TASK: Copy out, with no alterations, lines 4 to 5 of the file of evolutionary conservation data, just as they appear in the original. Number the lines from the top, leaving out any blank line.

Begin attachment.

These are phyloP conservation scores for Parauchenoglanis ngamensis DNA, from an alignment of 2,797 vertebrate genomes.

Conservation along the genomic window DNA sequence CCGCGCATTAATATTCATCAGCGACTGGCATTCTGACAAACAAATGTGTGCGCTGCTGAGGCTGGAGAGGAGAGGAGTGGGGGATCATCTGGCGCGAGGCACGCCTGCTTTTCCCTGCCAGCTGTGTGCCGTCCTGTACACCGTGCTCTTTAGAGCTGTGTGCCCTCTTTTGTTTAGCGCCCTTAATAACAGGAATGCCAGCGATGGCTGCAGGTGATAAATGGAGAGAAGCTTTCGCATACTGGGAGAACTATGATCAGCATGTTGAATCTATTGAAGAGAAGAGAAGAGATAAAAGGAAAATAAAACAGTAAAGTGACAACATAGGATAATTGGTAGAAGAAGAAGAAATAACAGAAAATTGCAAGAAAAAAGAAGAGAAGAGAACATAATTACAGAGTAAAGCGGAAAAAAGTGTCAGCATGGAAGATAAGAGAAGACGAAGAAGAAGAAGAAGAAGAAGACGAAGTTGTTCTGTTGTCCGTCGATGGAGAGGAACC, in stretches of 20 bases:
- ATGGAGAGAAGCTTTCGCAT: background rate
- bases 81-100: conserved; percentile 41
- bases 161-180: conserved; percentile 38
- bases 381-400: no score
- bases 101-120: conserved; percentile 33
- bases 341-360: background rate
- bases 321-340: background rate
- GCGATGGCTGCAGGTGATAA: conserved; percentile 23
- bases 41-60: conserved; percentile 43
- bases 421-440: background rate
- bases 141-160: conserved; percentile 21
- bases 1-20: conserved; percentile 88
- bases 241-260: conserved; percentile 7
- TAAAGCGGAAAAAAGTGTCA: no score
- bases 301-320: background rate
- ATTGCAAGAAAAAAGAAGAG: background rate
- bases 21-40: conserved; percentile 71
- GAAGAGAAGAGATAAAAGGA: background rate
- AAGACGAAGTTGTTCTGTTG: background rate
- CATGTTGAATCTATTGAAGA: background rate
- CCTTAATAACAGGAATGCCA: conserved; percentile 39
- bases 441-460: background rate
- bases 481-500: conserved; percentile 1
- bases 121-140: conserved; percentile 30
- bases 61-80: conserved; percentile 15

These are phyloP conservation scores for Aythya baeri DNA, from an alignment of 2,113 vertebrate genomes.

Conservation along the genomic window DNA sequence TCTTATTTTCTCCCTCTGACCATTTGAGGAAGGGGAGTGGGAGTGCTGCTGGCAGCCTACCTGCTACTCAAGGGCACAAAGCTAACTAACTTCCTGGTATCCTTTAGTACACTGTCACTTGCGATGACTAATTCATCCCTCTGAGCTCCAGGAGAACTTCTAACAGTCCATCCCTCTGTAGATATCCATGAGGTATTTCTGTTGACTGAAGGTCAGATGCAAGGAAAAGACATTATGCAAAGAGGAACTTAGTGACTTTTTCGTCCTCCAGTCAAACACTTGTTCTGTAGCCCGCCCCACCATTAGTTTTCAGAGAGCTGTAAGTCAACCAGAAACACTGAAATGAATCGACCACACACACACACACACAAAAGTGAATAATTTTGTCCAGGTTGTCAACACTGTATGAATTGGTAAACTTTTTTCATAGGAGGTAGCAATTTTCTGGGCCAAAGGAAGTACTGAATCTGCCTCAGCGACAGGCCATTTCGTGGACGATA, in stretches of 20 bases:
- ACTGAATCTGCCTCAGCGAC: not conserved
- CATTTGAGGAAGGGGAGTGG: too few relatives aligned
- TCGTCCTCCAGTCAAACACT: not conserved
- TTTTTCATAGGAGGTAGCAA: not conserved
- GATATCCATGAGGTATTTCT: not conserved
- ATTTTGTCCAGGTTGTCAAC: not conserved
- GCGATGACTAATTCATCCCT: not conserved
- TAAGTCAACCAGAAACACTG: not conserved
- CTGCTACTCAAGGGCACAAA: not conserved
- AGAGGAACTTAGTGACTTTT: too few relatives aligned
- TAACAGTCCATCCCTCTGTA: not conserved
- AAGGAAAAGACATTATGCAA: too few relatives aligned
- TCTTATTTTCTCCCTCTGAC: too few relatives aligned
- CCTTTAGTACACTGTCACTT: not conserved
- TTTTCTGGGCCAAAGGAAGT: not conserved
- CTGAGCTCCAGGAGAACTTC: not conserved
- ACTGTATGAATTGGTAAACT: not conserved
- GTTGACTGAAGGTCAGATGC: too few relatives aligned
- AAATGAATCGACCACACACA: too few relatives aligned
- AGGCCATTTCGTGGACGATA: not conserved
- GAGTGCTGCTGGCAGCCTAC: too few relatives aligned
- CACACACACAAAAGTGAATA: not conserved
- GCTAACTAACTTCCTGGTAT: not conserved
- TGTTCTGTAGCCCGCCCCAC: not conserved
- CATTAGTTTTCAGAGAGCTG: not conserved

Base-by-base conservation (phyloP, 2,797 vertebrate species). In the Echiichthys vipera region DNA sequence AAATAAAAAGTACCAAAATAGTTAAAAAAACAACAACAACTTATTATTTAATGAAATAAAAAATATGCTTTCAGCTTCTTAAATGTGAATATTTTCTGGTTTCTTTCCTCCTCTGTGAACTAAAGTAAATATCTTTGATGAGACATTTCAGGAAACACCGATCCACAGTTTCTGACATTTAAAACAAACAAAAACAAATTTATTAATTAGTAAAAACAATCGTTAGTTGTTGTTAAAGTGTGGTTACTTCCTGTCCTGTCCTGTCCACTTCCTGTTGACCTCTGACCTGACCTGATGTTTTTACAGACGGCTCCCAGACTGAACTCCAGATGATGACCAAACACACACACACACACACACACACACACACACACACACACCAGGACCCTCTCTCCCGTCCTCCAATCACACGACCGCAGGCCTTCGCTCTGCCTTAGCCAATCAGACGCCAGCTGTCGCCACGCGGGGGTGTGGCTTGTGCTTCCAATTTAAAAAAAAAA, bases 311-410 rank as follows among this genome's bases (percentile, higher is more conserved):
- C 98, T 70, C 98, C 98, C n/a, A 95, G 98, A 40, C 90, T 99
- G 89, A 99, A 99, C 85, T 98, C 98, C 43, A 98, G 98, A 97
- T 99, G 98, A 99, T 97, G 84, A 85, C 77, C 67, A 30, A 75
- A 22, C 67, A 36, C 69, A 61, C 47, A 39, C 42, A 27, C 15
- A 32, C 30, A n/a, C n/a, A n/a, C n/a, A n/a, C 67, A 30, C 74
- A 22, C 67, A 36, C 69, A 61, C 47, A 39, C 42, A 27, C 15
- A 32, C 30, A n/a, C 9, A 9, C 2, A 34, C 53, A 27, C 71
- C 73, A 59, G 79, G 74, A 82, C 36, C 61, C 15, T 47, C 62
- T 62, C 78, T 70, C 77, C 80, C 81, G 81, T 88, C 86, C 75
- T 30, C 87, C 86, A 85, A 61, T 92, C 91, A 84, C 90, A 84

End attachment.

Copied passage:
- bases 81-100: conserved; percentile 41
- bases 161-180: conserved; percentile 38